A comment on my previous posting about dbms_xplan pointed out that in 10g you also get the function dbms_xplan.display_awr that allows you to report historical execution plans from the AWR (automatic workload repository).
This is true, and there is yet another function dbms_xplan.display_sqlset which allows you to report execution plans from SQL Tuning Sets if you have been using the Automatic SQL Tuning Tools. But to use these functions you do need to purchase the Tuning Pack licence and the Diagnostic Pack licence.
There is also an enhancement to the basic dbms_xplan.display function itself, which can now take a fourth parameter called filter_preds. This could be quite useful if you decide to build a permanent library of statements with their executions plans – perhaps using a clone of the plan_table to hold the plans, using something like the hash_value combined with the plan_hash_value as the statement_id.
You could even consider using it to query the perfstat table stats$sql_plan if you regularly take statspack snapshots at level 6 – which capture the plans from v$sql_plan for the sql statements captured by level 5. For example, the following call would report the execution plan of a statement with a plan_hash_value of 3992920156:
select * from table( dbms_xplan.display( 'perfstat.stats$sql_plan', null, null, 'plan_hashvalue=3992920156' ) ) ;
This isn’t really an ideal way of reporting execution plans from the statspack tables though. For a start, you have to find a convenient way of collecting the plan_hash_value before you get to it.
If you want to make best use of snapshots at level 6, then you really need to know the script sprepsql.sql (and for users of the AWR (automatic workload repository) there is the awrsqrpt.sql script) in the $ORACLE_HOME/rbdbms/admin subdirectory.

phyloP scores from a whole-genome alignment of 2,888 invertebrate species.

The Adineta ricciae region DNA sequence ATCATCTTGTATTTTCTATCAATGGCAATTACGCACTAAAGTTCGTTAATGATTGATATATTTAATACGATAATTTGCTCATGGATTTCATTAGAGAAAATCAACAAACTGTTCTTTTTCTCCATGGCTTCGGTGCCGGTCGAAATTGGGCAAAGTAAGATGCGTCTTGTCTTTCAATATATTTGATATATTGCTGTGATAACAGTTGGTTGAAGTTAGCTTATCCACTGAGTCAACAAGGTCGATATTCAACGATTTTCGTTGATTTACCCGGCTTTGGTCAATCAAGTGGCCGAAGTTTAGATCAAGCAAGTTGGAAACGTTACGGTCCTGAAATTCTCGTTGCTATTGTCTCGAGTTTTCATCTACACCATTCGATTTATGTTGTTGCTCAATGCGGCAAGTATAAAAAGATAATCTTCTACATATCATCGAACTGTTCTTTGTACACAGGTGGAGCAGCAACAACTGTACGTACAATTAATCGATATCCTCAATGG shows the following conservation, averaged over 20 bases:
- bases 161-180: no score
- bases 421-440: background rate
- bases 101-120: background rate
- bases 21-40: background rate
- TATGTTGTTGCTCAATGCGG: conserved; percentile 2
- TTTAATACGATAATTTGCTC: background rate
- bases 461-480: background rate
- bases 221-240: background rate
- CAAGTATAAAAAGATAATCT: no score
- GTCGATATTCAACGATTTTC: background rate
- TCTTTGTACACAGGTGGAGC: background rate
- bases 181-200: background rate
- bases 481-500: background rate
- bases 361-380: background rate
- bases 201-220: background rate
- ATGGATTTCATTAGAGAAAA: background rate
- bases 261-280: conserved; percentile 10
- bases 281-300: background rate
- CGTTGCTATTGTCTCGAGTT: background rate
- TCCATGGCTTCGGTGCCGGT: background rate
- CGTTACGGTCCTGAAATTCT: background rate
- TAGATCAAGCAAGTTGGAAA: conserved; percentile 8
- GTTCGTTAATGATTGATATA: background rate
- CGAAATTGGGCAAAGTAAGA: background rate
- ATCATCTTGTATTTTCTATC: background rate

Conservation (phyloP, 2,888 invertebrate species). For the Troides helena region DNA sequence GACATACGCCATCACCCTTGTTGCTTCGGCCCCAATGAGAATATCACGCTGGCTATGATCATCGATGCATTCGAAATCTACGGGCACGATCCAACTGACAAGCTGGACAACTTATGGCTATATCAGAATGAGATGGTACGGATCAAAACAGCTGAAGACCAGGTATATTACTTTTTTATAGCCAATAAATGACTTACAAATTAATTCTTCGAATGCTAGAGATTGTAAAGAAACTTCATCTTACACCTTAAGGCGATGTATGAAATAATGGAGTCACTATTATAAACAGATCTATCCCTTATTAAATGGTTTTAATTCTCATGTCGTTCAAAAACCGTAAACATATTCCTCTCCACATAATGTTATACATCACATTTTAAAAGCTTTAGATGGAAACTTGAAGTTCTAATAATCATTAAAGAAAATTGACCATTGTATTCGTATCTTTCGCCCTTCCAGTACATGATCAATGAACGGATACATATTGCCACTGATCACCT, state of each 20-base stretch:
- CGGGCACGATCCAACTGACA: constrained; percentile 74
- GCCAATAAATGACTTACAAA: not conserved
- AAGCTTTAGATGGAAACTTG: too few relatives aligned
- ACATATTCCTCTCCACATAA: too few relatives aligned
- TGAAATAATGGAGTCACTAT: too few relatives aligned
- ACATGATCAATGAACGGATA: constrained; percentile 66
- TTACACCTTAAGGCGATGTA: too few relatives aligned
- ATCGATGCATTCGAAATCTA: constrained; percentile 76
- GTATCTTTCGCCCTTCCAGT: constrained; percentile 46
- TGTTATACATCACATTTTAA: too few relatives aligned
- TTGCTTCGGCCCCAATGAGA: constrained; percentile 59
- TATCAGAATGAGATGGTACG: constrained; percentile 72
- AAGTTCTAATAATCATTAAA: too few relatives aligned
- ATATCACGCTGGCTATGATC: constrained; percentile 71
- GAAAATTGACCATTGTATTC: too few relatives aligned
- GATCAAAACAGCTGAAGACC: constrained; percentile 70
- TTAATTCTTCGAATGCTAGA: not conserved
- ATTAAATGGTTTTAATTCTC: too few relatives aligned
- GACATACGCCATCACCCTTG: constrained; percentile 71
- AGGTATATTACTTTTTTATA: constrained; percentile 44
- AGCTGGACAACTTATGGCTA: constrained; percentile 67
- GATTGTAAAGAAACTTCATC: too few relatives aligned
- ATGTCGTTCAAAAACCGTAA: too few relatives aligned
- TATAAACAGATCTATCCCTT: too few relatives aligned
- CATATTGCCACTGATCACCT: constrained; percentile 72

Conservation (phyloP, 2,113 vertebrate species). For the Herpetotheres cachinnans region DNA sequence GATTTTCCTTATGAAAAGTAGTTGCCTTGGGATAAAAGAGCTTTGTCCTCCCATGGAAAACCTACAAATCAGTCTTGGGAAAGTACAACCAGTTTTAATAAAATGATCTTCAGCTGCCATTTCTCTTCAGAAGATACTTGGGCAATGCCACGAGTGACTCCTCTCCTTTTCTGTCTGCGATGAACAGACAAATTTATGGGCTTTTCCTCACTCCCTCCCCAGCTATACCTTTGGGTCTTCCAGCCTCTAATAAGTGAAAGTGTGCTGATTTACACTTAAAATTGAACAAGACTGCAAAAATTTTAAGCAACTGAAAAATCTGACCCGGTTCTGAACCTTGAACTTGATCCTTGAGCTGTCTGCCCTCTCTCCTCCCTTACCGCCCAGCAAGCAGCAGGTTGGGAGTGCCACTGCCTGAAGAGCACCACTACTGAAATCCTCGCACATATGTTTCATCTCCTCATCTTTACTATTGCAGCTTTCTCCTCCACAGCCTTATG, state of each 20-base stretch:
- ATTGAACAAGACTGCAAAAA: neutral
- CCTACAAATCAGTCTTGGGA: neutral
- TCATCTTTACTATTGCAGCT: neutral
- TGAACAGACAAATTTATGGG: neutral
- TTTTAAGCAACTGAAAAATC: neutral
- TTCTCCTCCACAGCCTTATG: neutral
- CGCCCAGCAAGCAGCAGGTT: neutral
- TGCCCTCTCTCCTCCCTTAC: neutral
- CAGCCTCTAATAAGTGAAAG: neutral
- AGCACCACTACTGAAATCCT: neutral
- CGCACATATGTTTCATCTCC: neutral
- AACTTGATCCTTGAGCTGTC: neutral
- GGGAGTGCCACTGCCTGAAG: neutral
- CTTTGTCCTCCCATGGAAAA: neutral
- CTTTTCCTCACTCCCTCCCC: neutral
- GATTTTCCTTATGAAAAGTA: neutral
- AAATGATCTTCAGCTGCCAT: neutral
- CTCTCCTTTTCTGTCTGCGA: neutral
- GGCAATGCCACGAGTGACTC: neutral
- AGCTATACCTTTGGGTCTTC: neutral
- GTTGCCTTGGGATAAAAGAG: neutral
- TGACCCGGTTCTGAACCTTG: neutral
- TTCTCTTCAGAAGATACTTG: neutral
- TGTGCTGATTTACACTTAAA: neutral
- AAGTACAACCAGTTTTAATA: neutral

This script takes as its inputs the snapshot ids for a start and end snapshot, plus a hash_value – which you would have picked up from the “Top SQL” sections of a normal statspack report.
The output is a summary of the cost of the statement for the period covered by the snapshot, and a simplified listing of any execution plans for the statement that existed in v$sql_plan in that period. [Following a comment by Mathew Butler below – for “cost” read “activity and resource consumption”]
Footnote: I have recently heard of a bug in v$sql_plan in earlier versions of 9.2 that causes queries against v$sql_plan to hang the database (jamming it on one of the library cache latches) with an instance restart being the only recovery option. Essentially this happens if you have a sufficiently complex statement in v$sql_plan when you query it. I haven’t checked the details yet, but “sufficiently complex” may mean something like “more than 255 predicates”. This is fixed, apparently by 220.127.116.11.
Footnote 2: Statspack doesn’t collect the filter_predicates and access_predicates (or other_xml) columns from v$sql_plan. So it does lose some critical detail.
Footnote 3: The 10g version of the script that creates the dbms_xplan package contains a warning that the filter_preds parameter allows “SQL Injection” to take place. (See Pete Finnigan’s website for everything you need to know about this, and other, Oracle security topics). In this case, I don’t think it’s a really a threat since the package is created with authid current_user, so you won’t be able to use SQL injection through the base package to do anything that your account couldn’t normally do. However, if you are a DBA and wrap your own dbms_xplan package around the supplied package – to hide the display_awr, display_sqlset and display_cursor calls, for example – then you must remember to create your own package as authid current_user, or it will be possible for anyone you allow to call your package to do almost anything that your DBA privileges allow you to do.